South Street Seaport
New Yorkers, not just tourists, easily come to spend a day here. They like to stroll through the streets and browse the many shops, visit the Museum, and admire the magnificent boats on Pier 16. Some of them can be visited, and many allow you to take a short trip on board. Some of them can be visited, and several of them allow you to make a short trip on board. This is the case of the “Pioneer” Schooner, as well as the “Lettie G Howard” Schooner, the latter allowing you to make a short trip of a few days on board.
Made up of shops and historical sites, it receives more than 10 million visitors every year. Located on the south-eastern tip of Manhattan, it combines (according to New Yorkers themselves) the best and worst in historical conservation. It was rehabilitated from 1967 until the early 1980s.
There is no shortage of reasons to visit what was once the busiest port in the United States in the 18th and 19th centuries: restored brick buildings, cobbled streets, galleries tracing the history of ships… These buildings, steeped in history, once surrounded the former East River ferry port, which fell into disrepair after the construction of the Brooklyn Bridge, among other things.
The visitor centre is located on Schermerhorn Row, a row of brick buildings in the federal style. Dating back almost three centuries, they have gradually subsided, as can be seen from the slanted frames in the upper windows. This block of former warehouses, surrounded by Fulton Street, Front Street and South Street, is now home to a variety of shops, restaurants and pubs. The Fulton Market Building, built in 1983 in the red brick style of its older neighbours, is nothing more than a shopping centre.
Opposite Fulton Street is the Fulton Fish Market, a remodelling of an 1882 building that housed a meat and produce market. Fast-food outlets, restaurants, butchers and grocery shops now enliven the place. But the name Fulton Street is most associated with the old fish market at the end of the street at Pier 18. It was opened in 1821. At that time, fishing boats used to dock there to unload their catch. Today, most of the fish sold here are brought in refrigerated trucks. From the dawn, private individuals and restaurateurs compete for the most beautiful pieces, and their sale lasts very little time.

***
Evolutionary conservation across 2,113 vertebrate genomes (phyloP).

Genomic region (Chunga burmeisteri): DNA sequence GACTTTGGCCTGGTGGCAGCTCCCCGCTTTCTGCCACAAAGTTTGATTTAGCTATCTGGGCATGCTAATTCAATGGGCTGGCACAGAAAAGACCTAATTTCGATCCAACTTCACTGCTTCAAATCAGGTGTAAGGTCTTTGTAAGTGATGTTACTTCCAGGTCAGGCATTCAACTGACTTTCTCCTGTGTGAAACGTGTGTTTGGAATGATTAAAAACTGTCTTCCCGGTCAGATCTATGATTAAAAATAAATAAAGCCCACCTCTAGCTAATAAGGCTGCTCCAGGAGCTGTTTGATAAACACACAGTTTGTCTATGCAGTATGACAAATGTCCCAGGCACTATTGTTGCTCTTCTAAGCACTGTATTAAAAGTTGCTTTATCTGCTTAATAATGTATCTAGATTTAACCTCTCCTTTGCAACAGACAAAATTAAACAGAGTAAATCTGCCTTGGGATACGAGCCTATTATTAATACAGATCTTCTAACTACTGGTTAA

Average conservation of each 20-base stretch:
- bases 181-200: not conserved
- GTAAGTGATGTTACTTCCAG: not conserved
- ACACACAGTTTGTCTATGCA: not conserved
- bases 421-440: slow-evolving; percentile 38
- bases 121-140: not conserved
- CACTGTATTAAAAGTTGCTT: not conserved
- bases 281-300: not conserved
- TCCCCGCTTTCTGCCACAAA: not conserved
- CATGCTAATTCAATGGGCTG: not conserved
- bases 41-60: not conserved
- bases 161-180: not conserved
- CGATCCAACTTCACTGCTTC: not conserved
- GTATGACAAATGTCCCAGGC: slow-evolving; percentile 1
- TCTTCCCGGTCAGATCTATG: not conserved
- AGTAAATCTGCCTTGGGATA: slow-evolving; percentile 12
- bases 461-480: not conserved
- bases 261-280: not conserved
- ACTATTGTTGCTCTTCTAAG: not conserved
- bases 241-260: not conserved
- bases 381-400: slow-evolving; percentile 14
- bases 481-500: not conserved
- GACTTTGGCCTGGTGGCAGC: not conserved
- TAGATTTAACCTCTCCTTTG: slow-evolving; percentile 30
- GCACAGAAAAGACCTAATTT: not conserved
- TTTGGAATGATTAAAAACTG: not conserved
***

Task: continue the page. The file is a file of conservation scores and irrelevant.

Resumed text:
The South Street Seaport Museum overlooks several interesting sites in the area, including three galleries, a former printing works, a maritime crafts centre and historic ships that can be visited, such as the Ambrose. The renovated Pier 17 Dock has become a vast promenade among boats, shops and restaurants, with a view down the Brooklyn Bridge. During the summer, it is one of the busiest places in New York: bars and restaurants are crowded!
The Museum includes
- “The Gallery” which hosts temporary exhibitions on New York and its tremendous expansion.
- A 19th century printing and stationery factory The AA Low Building, and its exhibitions on New York’s maritime heritage.
- The Children’s Center, which offers exhibitions, crafts, and practical explanations about the sea.
- a space where highly skilled workers build and restore small wooden boats.
- The Centre for Urban Archaeology in New York.
- Many other attractions await you, such as lots of picturesque shops and 19th century buildings .
How to get here
207 Front Street New York, NY 10038
(South of Manhattan, on the East side, on Franklin D Roosevelt Drive.
Towards the sea, you have Piers 15, 16, 17, and, towards the land, the pedestrian area)